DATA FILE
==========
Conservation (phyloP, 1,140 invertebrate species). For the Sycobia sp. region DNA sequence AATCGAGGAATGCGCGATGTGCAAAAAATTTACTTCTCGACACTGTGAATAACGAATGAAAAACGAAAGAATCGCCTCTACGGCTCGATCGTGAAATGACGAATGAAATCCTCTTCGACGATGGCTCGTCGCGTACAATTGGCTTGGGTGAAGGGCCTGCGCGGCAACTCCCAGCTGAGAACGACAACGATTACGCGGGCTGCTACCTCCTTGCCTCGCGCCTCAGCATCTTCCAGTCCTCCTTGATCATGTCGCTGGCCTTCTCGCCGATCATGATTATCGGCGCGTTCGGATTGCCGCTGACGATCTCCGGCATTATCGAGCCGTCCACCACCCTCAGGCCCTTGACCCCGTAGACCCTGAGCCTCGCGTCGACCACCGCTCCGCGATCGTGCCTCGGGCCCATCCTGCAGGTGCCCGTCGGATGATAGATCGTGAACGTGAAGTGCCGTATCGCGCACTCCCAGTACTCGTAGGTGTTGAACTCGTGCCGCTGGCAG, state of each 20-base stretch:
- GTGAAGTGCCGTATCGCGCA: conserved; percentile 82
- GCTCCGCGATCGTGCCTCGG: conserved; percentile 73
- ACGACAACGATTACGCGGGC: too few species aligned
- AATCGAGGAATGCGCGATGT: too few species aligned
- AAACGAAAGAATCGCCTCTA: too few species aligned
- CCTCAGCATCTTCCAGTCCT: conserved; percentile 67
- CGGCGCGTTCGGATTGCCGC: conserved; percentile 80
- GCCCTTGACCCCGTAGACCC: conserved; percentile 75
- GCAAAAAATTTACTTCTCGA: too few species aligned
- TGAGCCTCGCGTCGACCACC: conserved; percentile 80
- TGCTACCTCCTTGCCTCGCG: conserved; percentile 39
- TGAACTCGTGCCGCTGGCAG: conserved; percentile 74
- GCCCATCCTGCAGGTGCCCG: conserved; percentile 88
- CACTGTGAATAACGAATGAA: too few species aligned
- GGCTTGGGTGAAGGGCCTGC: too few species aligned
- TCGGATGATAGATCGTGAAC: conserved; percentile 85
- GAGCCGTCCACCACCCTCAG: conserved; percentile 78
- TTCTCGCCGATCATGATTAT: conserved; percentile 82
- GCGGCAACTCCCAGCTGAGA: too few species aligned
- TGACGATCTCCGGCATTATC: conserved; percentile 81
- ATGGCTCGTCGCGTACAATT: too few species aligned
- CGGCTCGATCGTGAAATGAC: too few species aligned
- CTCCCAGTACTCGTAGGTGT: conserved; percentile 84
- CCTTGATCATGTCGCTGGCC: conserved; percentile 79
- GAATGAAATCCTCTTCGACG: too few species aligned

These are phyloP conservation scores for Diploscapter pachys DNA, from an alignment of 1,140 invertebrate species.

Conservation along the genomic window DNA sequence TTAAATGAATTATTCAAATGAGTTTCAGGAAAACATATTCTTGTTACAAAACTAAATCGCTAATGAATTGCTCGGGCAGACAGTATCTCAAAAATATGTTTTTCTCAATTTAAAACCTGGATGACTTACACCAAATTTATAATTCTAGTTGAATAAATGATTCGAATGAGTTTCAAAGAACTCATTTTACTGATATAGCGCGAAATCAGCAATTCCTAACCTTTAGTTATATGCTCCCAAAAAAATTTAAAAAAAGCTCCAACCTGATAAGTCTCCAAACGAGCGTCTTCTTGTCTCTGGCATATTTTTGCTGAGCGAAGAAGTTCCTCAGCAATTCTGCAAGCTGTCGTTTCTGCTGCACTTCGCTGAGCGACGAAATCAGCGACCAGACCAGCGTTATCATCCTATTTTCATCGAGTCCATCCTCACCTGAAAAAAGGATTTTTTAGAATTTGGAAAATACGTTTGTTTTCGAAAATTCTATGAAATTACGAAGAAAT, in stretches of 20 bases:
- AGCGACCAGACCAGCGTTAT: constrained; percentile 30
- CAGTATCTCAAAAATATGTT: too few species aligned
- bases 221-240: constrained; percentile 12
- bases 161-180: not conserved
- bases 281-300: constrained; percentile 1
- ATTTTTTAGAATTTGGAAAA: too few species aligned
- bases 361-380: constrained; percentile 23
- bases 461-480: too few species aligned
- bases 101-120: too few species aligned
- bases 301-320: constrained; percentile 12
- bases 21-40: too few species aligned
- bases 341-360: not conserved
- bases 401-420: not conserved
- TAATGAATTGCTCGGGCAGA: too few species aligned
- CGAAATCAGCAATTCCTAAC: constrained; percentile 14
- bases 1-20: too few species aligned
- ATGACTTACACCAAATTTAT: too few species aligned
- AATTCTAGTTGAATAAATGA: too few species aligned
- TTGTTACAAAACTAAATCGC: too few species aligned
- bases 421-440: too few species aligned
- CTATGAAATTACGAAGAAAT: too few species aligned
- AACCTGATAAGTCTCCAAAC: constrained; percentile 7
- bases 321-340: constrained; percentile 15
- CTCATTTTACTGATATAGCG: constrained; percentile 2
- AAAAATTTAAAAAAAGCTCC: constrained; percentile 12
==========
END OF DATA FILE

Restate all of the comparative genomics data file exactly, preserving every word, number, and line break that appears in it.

Conservation (phyloP, 1,140 invertebrate species). For the Sycobia sp. region DNA sequence AATCGAGGAATGCGCGATGTGCAAAAAATTTACTTCTCGACACTGTGAATAACGAATGAAAAACGAAAGAATCGCCTCTACGGCTCGATCGTGAAATGACGAATGAAATCCTCTTCGACGATGGCTCGTCGCGTACAATTGGCTTGGGTGAAGGGCCTGCGCGGCAACTCCCAGCTGAGAACGACAACGATTACGCGGGCTGCTACCTCCTTGCCTCGCGCCTCAGCATCTTCCAGTCCTCCTTGATCATGTCGCTGGCCTTCTCGCCGATCATGATTATCGGCGCGTTCGGATTGCCGCTGACGATCTCCGGCATTATCGAGCCGTCCACCACCCTCAGGCCCTTGACCCCGTAGACCCTGAGCCTCGCGTCGACCACCGCTCCGCGATCGTGCCTCGGGCCCATCCTGCAGGTGCCCGTCGGATGATAGATCGTGAACGTGAAGTGCCGTATCGCGCACTCCCAGTACTCGTAGGTGTTGAACTCGTGCCGCTGGCAG, state of each 20-base stretch:
- GTGAAGTGCCGTATCGCGCA: conserved; percentile 82
- GCTCCGCGATCGTGCCTCGG: conserved; percentile 73
- ACGACAACGATTACGCGGGC: too few species aligned
- AATCGAGGAATGCGCGATGT: too few species aligned
- AAACGAAAGAATCGCCTCTA: too few species aligned
- CCTCAGCATCTTCCAGTCCT: conserved; percentile 67
- CGGCGCGTTCGGATTGCCGC: conserved; percentile 80
- GCCCTTGACCCCGTAGACCC: conserved; percentile 75
- GCAAAAAATTTACTTCTCGA: too few species aligned
- TGAGCCTCGCGTCGACCACC: conserved; percentile 80
- TGCTACCTCCTTGCCTCGCG: conserved; percentile 39
- TGAACTCGTGCCGCTGGCAG: conserved; percentile 74
- GCCCATCCTGCAGGTGCCCG: conserved; percentile 88
- CACTGTGAATAACGAATGAA: too few species aligned
- GGCTTGGGTGAAGGGCCTGC: too few species aligned
- TCGGATGATAGATCGTGAAC: conserved; percentile 85
- GAGCCGTCCACCACCCTCAG: conserved; percentile 78
- TTCTCGCCGATCATGATTAT: conserved; percentile 82
- GCGGCAACTCCCAGCTGAGA: too few species aligned
- TGACGATCTCCGGCATTATC: conserved; percentile 81
- ATGGCTCGTCGCGTACAATT: too few species aligned
- CGGCTCGATCGTGAAATGAC: too few species aligned
- CTCCCAGTACTCGTAGGTGT: conserved; percentile 84
- CCTTGATCATGTCGCTGGCC: conserved; percentile 79
- GAATGAAATCCTCTTCGACG: too few species aligned

These are phyloP conservation scores for Diploscapter pachys DNA, from an alignment of 1,140 invertebrate species.

Conservation along the genomic window DNA sequence TTAAATGAATTATTCAAATGAGTTTCAGGAAAACATATTCTTGTTACAAAACTAAATCGCTAATGAATTGCTCGGGCAGACAGTATCTCAAAAATATGTTTTTCTCAATTTAAAACCTGGATGACTTACACCAAATTTATAATTCTAGTTGAATAAATGATTCGAATGAGTTTCAAAGAACTCATTTTACTGATATAGCGCGAAATCAGCAATTCCTAACCTTTAGTTATATGCTCCCAAAAAAATTTAAAAAAAGCTCCAACCTGATAAGTCTCCAAACGAGCGTCTTCTTGTCTCTGGCATATTTTTGCTGAGCGAAGAAGTTCCTCAGCAATTCTGCAAGCTGTCGTTTCTGCTGCACTTCGCTGAGCGACGAAATCAGCGACCAGACCAGCGTTATCATCCTATTTTCATCGAGTCCATCCTCACCTGAAAAAAGGATTTTTTAGAATTTGGAAAATACGTTTGTTTTCGAAAATTCTATGAAATTACGAAGAAAT, in stretches of 20 bases:
- AGCGACCAGACCAGCGTTAT: constrained; percentile 30
- CAGTATCTCAAAAATATGTT: too few species aligned
- bases 221-240: constrained; percentile 12
- bases 161-180: not conserved
- bases 281-300: constrained; percentile 1
- ATTTTTTAGAATTTGGAAAA: too few species aligned
- bases 361-380: constrained; percentile 23
- bases 461-480: too few species aligned
- bases 101-120: too few species aligned
- bases 301-320: constrained; percentile 12
- bases 21-40: too few species aligned
- bases 341-360: not conserved
- bases 401-420: not conserved
- TAATGAATTGCTCGGGCAGA: too few species aligned
- CGAAATCAGCAATTCCTAAC: constrained; percentile 14
- bases 1-20: too few species aligned
- ATGACTTACACCAAATTTAT: too few species aligned
- AATTCTAGTTGAATAAATGA: too few species aligned
- TTGTTACAAAACTAAATCGC: too few species aligned
- bases 421-440: too few species aligned
- CTATGAAATTACGAAGAAAT: too few species aligned
- AACCTGATAAGTCTCCAAAC: constrained; percentile 7
- bases 321-340: constrained; percentile 15
- CTCATTTTACTGATATAGCG: constrained; percentile 2
- AAAAATTTAAAAAAAGCTCC: constrained; percentile 12